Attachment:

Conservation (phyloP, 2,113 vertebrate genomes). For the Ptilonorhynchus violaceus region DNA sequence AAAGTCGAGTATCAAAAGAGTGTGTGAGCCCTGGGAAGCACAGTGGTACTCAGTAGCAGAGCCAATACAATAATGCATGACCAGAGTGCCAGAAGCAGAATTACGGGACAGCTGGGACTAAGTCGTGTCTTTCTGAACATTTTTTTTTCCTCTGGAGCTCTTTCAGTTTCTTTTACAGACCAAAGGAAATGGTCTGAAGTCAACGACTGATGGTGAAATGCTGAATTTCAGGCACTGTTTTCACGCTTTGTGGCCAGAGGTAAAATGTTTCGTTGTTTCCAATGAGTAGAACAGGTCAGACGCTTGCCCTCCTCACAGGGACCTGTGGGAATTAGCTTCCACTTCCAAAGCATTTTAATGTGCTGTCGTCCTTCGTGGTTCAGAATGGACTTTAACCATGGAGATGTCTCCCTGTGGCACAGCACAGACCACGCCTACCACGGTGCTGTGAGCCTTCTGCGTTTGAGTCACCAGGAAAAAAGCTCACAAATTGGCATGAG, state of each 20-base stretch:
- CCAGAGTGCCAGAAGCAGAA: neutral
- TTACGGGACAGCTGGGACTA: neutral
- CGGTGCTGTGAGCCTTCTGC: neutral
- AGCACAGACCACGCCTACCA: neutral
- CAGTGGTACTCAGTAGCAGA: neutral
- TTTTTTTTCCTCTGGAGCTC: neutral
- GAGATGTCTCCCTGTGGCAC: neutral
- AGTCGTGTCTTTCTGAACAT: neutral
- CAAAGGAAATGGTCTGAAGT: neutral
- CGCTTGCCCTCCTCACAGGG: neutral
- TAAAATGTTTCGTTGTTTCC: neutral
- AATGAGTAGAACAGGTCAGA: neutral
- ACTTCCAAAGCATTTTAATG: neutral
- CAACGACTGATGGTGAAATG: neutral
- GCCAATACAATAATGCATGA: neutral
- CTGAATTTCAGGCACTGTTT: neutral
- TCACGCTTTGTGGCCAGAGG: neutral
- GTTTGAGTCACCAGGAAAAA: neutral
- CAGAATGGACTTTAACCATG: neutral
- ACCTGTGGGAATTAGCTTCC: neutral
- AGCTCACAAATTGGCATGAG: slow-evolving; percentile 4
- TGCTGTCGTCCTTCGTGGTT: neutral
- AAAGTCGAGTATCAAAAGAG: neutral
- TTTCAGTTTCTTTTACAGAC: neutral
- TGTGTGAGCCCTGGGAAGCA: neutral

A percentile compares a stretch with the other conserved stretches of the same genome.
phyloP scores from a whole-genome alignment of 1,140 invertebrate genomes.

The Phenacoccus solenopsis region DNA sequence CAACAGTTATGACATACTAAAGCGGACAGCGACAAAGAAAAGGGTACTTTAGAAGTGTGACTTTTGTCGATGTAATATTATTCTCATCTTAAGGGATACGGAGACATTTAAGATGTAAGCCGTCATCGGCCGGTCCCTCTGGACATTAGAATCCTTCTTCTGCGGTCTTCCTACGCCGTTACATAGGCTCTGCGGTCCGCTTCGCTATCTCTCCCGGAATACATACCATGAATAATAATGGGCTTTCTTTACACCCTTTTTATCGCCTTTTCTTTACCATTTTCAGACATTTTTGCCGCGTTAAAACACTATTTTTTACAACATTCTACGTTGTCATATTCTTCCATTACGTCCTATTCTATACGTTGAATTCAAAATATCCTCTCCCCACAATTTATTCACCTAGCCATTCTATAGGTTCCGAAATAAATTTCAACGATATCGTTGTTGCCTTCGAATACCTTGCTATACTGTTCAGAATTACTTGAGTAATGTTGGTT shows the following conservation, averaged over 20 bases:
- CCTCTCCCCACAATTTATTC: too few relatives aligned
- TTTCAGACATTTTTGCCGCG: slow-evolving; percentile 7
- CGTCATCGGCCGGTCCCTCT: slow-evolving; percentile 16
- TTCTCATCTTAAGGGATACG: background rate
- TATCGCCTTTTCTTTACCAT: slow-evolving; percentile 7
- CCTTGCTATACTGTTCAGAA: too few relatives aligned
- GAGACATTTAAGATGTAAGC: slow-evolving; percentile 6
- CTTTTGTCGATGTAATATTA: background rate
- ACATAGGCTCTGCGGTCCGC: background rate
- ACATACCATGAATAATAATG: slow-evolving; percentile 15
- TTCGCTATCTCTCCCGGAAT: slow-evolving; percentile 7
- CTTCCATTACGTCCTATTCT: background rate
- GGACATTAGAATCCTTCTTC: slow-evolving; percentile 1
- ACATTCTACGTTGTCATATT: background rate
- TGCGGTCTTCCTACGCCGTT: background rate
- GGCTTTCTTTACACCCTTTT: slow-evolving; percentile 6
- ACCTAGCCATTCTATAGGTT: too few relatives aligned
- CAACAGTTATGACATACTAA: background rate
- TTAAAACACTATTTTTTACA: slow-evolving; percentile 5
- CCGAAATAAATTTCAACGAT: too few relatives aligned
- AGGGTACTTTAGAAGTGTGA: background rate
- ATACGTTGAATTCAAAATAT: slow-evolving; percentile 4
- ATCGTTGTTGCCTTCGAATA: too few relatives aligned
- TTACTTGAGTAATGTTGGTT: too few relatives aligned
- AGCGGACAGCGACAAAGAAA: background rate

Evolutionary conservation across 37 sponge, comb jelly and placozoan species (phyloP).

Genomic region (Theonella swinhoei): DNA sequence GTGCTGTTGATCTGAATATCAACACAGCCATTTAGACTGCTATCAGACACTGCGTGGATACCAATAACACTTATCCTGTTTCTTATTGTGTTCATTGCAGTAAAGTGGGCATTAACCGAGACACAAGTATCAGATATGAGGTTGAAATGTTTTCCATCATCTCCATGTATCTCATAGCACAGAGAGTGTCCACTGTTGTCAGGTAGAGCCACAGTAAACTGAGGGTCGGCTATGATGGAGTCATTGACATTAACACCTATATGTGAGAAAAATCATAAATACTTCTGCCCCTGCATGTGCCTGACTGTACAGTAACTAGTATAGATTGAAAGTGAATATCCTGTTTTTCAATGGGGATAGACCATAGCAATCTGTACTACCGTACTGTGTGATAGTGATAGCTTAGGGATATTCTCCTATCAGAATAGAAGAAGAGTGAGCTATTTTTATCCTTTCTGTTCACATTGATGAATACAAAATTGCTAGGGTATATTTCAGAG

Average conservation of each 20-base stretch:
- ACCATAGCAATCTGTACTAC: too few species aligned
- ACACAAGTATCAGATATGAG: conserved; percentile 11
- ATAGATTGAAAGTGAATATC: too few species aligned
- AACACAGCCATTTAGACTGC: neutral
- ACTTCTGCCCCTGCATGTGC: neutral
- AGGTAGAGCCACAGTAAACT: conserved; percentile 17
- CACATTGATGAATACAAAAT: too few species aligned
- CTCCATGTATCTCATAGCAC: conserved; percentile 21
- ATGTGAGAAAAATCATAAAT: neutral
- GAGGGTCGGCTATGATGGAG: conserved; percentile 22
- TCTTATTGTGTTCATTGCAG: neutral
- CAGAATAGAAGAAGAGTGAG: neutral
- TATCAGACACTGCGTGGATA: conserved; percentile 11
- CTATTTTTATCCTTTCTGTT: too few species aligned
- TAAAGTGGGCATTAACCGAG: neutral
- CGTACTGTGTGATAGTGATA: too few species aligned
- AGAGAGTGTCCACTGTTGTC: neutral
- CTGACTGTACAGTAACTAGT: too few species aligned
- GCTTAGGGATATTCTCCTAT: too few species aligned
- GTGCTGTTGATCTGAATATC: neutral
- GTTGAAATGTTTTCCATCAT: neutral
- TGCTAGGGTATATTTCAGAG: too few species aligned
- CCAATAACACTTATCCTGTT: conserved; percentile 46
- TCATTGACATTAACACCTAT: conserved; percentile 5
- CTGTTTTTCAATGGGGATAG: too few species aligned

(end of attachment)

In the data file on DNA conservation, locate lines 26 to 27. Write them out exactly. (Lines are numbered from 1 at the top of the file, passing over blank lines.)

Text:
- TGTGTGAGCCCTGGGAAGCA: neutral

A percentile compares a stretch with the other conserved stretches of the same genome.